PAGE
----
Merry Christmas!

Something went wrong when I posted last, so I’ll give it another try. Without further ado, here is Santa Baby by Joan Javits, Phil Springer, and Tony Springer.



Keeping my fingers crossed that it’ll work this time. . .

© HMH, 2020

HM On Writing

Reading at Speed Reviews

LC Conn, Carling

Coming of Age Can be a Hurtful Process

Since the end of the first volume of The One True Child series, the Romans are stationary in Britain. Romans kill Carling’s parents and brother get killed in a raid. On the way to their camp, Carling witnesses the Roman commander killing her grandmother. At the settlement, she becomes a slave but finds unexpected friends.

It is no wonder that Carling grows up full of hate against her oppressors. That doesn’t change the fact that she must learn to accept her situation to survive. For this, she gets help through learning the Roman language. Her hardest task is to avoid the unwanted attention, given to her by her granny’s killer. As she nears maturity, her powers slowly emerge.

Ms Conn develops her fantasy sage with polished prose and great imagination. It is a delight to follow Carling’s development and the intricacies of the plot. Throughout this fantasy series, with elements of Celtic and Roman mythology, Ms Conn puts in her word for humanity.


G Lawrence, Treason in Trust

Rich in Detail

Trying years in Elizabeth’s life. Drake develops into a trusted alley. Mary of Scots has been deposed and becomes a prisoner in England. The trial begins but doesn’t end. Dudley remains the love of her life, even if they don’t share intimate relations. The night of Bartholomew puts an end to this part of her saga.

Lawrence focuses on two things in this, the fifth part of her Elizabethan series. Elizabeth’s love for her country and her subjects that she sees as her children, and her relationship to Mary. She must fight on both fronts, a woman in a patriarchal world will be met with an incessant admonition to wed and bed and give birth. Her troubled relationship with her cousin Mary is well documented and ended in disaster for Mary. In a way, these strong women were caught in religious strife as well as being unable to find common ground. All this Lawrence brings to life, seen through Elizabeth’s eyes.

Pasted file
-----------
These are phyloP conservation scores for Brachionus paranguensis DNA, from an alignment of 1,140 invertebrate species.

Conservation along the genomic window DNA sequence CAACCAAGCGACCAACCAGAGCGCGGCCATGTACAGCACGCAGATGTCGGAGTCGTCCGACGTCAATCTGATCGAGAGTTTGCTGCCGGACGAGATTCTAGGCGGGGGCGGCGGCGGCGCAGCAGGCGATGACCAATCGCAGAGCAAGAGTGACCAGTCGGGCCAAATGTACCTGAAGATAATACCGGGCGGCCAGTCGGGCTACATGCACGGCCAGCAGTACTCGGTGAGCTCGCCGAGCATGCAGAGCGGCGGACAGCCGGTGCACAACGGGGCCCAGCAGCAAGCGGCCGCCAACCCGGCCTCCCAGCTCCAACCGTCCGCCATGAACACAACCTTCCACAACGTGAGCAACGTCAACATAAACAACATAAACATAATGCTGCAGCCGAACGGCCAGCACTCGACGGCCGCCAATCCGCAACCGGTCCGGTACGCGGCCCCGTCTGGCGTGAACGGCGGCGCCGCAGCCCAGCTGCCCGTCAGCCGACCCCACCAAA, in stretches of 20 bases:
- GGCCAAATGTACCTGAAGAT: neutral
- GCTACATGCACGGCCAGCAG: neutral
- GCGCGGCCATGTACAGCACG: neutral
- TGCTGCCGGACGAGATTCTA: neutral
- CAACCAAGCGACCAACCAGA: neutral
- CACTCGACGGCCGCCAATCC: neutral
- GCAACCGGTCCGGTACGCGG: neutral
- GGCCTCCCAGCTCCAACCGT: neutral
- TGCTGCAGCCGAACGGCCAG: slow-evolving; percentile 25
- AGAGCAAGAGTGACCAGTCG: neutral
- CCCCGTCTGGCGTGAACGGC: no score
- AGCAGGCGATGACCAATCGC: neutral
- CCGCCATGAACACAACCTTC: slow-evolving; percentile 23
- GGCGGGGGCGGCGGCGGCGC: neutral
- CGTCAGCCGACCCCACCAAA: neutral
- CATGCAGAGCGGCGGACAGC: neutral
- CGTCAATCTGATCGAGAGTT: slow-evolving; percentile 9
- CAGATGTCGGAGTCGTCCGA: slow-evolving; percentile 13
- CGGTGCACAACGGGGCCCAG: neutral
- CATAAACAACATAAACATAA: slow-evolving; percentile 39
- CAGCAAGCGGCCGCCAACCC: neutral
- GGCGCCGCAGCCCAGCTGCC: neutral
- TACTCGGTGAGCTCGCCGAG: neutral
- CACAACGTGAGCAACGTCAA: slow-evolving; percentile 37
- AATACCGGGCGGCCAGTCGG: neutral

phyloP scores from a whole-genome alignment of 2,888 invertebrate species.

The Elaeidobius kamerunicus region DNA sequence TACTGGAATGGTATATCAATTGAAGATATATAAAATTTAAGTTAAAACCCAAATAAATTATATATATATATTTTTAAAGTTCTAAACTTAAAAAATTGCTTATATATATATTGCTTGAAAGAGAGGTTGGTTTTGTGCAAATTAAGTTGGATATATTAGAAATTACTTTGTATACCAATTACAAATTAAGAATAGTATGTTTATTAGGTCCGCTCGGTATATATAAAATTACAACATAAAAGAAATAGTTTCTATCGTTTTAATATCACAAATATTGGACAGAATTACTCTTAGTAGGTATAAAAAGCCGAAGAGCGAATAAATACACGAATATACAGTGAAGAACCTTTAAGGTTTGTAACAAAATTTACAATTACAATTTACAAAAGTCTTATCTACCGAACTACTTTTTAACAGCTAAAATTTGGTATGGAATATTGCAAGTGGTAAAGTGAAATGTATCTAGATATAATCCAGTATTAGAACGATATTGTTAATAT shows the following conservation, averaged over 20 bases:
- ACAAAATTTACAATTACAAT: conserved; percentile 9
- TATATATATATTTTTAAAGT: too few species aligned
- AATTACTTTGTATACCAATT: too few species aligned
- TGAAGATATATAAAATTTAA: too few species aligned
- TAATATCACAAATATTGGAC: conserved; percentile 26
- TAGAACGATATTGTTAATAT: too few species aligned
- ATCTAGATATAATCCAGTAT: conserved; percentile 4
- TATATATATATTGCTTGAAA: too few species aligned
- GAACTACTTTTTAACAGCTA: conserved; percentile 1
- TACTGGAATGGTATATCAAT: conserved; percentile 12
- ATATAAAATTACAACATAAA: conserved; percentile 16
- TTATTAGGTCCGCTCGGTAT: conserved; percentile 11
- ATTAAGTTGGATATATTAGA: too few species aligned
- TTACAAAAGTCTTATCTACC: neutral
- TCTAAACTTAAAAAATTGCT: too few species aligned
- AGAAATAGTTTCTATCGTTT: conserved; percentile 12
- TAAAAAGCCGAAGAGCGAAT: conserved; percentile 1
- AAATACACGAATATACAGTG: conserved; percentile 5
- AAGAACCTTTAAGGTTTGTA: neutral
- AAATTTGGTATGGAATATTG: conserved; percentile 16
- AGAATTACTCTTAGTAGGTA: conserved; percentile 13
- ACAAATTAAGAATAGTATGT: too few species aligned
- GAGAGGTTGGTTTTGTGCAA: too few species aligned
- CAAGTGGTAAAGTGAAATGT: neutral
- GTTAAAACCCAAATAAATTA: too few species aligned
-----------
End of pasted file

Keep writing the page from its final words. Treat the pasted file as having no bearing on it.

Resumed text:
The cast of beautifully developed characters, Lawrence’s fluid prose, and her immaculate research unfold the drama and pageant of a long-gone period.


Tina-Marie Miller, The Curious Miss Fortune

Women’s Fiction at Its Best

There’s romance, there is wit, there are sorrows, there are lies and secrets, there are victims, and perpetrators in The Curious Miss Fortune. Also, there is a play, which gets rehearsed during most of the novel and perhaps, unnecessarily, features as an appendix. At the beginning of the rehearsals, its director tells the cast that there’s scope for improvisation. That’s certainly true, there are only the bare bones of a play to read.
That aside, the main part of the book is entertaining, witty, and convincing. You suffer with Tiggy, who must face the demise of her father and lay her inner demons to rest. You rejoice with Bridget, who finds her feet as an author of theatre plays, albeit hampered by her eccentric husband. You worry with Bridget, whose son, Aster wants money to secure his success as a surgeon. Harry, a contractor, engaged to rebuild Tiggy’s family home, quickly discovers his romantic interest in Tiggy. The life in the Hamptons village runs parallel with the theatre piece’s plot in weird and wonderful ways, and Tina-Marie Miller weaves the strains together into a wonderful piece of women’s fiction.